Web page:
• Guttuso, T., Jr. Effective and clinically meaningful non-hormonal hot flash therapies. Maturitas 2012;72(1):6-12. View abstract.
  • Hanna K, Day A O'Neill S Patterson C Lyons-Wall P. Does scientific evidence support the use of non-prescription supplements for treatment of acute menopausal symptoms such as hot flushes? Nutrition & Dietetics 2005;62(4):138-151.
  • He, K., Zheng, B., Kim, C. H., Rogers, L., and Zheng, Q. Direct analysis and identification of triterpene glycosides by LC/MS in black cohosh, Cimicifuga racemosa, and in several commercially available black cohosh products. Planta Med 2000;66(7):635-640. View abstract.
  • Hemachandra, L. P., Madhubhani, P., Chandrasena, R., Esala, P., Chen, S. N., Main, M., Lankin, D. C., Scism, R. A., Dietz, B. M., Pauli, G. F., Thatcher, G. R., and Bolton, J. L. Hops (Humulus lupulus) inhibits oxidative estrogen metabolism and estrogen-induced malignant transformation in human mammary epithelial cells (MCF-10A). Cancer Prev.Res (Phila) 2012;5(1):73-81. View abstract.
  • Hirschberg, A. L., Edlund, M., Svane, G., Azavedo, E., Skoog, L., and von, Schoultz B. An isopropanolic extract of black cohosh does not increase mammographic breast density or breast cell proliferation in postmenopausal women. Menopause. 2007;14(1):89-96. View abstract.
  • Hostanska, K., Nisslein, T., Freudenstein, J., Reichling, J., and Saller, R. Apoptosis of human prostate androgen-dependent and -independent carcinoma cells induced by an isopropanolic extract of black cohosh involves degradation of cytokeratin (CK) 18. Anticancer Res 2005;25(1A):139-147. View abstract.
  • Huang, Y., Jiang, B., Nuntanakorn, P., Kennelly, E. J., Shord, S., Lawal, T. O., and Mahady, G. B. Fukinolic acid derivatives and triterpene glycosides from black cohosh inhibit CYP isozymes, but are not cytotoxic to Hep-G2 cells in vitro. Curr Drug Saf 2010;5(2):118-124. View abstract.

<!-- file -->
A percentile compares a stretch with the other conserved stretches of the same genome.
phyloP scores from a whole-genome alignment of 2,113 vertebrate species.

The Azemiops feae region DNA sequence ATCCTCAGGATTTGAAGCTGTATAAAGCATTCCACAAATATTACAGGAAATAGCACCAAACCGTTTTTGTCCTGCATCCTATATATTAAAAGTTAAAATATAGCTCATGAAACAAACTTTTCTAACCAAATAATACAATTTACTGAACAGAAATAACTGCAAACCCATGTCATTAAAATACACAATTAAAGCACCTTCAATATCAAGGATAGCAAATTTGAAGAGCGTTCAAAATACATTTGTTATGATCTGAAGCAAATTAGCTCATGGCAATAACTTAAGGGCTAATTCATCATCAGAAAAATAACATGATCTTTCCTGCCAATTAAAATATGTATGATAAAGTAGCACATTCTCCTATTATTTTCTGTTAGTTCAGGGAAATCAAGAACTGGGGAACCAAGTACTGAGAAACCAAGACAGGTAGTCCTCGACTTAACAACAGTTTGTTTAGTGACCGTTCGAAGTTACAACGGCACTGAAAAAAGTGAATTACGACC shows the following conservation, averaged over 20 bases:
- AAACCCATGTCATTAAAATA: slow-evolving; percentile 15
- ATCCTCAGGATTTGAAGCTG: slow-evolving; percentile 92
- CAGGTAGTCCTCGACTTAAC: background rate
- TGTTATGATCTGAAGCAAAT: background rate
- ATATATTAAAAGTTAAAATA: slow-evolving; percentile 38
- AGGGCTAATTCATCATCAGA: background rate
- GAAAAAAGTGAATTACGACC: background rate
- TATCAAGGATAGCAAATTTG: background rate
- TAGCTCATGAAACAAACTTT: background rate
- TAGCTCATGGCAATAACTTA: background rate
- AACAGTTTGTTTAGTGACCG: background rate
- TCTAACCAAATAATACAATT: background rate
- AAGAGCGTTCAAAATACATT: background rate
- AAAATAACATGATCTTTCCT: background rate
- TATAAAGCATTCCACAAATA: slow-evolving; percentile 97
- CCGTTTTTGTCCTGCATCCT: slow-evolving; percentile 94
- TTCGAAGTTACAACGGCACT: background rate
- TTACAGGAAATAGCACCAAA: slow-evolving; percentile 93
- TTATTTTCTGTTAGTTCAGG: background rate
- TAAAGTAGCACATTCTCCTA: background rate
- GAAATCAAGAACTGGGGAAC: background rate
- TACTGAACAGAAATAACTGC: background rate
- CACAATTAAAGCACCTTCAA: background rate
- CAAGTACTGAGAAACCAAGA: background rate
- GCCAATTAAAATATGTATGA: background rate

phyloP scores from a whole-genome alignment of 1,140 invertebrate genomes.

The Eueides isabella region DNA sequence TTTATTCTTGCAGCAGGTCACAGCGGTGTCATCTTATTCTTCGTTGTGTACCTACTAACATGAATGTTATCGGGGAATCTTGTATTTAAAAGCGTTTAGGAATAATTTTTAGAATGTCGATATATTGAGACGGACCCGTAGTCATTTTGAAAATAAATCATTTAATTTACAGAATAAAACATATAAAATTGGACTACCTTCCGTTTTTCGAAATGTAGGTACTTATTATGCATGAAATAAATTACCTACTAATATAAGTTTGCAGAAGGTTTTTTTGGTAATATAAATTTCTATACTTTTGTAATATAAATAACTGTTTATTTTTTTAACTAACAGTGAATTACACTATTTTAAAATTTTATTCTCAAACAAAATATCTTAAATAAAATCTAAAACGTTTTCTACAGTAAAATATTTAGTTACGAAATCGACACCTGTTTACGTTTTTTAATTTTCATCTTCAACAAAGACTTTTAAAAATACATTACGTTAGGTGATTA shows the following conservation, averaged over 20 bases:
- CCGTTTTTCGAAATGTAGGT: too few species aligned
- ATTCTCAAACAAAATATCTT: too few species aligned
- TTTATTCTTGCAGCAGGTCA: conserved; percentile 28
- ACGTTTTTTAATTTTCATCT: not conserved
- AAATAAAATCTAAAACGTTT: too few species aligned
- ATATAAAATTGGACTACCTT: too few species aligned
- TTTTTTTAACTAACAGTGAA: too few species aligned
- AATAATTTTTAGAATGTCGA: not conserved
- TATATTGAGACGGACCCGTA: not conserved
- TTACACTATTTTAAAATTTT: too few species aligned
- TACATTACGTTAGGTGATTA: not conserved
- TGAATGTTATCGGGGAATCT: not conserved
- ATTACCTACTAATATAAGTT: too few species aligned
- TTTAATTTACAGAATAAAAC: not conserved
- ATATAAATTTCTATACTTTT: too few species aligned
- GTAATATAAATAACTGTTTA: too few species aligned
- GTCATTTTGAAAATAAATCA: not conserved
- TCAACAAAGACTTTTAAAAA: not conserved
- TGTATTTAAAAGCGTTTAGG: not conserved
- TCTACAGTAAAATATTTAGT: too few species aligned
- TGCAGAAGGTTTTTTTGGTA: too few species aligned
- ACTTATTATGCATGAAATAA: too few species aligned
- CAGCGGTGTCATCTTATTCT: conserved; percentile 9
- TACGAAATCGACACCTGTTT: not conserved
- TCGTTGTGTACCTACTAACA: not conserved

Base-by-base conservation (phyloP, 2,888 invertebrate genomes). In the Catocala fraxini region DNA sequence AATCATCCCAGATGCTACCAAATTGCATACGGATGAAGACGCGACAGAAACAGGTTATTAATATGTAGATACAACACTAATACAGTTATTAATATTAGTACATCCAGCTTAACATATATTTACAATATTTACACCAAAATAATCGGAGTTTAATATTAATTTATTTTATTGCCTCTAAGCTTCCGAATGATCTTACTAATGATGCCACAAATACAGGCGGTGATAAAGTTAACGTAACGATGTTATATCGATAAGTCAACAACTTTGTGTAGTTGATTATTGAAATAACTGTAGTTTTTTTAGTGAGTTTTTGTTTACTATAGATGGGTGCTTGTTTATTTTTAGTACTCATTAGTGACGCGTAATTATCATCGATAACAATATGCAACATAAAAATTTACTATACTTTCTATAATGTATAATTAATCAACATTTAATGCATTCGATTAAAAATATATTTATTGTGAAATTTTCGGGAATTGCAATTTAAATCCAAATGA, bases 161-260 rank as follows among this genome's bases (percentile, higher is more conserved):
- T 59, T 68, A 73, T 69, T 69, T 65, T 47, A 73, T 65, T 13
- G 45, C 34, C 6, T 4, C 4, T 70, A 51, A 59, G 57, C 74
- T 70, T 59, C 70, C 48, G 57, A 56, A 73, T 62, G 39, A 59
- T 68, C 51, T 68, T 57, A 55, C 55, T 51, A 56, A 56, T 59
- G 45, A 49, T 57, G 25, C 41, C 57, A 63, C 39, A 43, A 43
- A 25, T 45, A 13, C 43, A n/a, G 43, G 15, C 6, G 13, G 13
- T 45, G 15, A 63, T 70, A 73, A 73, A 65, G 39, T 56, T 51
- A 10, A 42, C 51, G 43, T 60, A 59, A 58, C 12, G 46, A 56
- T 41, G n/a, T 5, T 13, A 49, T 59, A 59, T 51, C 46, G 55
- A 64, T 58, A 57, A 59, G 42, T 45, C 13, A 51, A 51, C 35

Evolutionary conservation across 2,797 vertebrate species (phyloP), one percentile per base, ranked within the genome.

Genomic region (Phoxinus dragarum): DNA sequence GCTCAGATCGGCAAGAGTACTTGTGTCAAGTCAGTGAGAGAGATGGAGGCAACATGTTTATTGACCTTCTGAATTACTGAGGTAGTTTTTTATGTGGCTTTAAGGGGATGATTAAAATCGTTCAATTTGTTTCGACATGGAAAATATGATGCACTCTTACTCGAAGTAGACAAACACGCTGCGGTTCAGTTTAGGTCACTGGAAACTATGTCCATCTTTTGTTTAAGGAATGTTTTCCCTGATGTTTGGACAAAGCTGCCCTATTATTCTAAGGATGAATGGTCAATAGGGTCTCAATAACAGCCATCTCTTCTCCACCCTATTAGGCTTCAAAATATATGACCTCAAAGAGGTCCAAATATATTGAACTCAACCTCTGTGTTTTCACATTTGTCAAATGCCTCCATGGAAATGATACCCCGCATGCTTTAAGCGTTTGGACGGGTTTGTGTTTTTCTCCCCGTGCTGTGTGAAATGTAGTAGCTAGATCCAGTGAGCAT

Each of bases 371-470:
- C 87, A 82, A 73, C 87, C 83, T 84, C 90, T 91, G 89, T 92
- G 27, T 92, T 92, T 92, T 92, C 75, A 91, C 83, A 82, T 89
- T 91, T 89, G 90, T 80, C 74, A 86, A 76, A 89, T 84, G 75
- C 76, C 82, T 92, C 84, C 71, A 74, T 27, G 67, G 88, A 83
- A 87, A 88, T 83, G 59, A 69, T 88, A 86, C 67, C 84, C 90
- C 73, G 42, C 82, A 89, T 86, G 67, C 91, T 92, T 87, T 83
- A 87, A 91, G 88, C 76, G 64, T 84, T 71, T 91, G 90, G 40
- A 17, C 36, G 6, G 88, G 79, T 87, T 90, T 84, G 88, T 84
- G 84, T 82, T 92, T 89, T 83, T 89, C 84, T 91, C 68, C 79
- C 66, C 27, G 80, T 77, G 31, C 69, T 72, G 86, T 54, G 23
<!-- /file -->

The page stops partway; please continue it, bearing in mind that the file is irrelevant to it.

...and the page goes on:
• Huntley, A. L. and Ernst, E. A systematic review of herbal medicinal products for the treatment of menopausal symptoms. Menopause. 2003;10(5):465-476. View abstract.
  • Johnson, B. M. and van Breemen, R. B. In vitro formation of quinoid metabolites of the dietary supplement Cimicifuga racemosa (black cohosh). Chem.Res Toxicol. 2003;16(7):838-846. View abstract.
  • Julia Molla, M. D., Garcia-Sanchez, Y., Romeu, Sarri A., and Perez-lopez, F. R. Cimicifuga racemosa treatment and health related quality of life in post-menopausal Spanish women. Gynecol.Endocrinol. 2009;25(1):21-26. View abstract.
  • Kanadys, W. M., Leszczynska-Gorzelak, B., and Oleszczuk, J. [Efficacy and safety of Black cohosh (Actaea/Cimicifuga racemosa) in the treatment of vasomotor symptoms--review of clinical trials]. Ginekol.Pol. 2008;79(4):287-296. View abstract.
  • Kang, H. J., Ansbacher, R., and Hammoud, M. M. Use of alternative and complementary medicine in menopause. Int.J Gynaecol.Obstet. 2002;79(3):195-207. View abstract.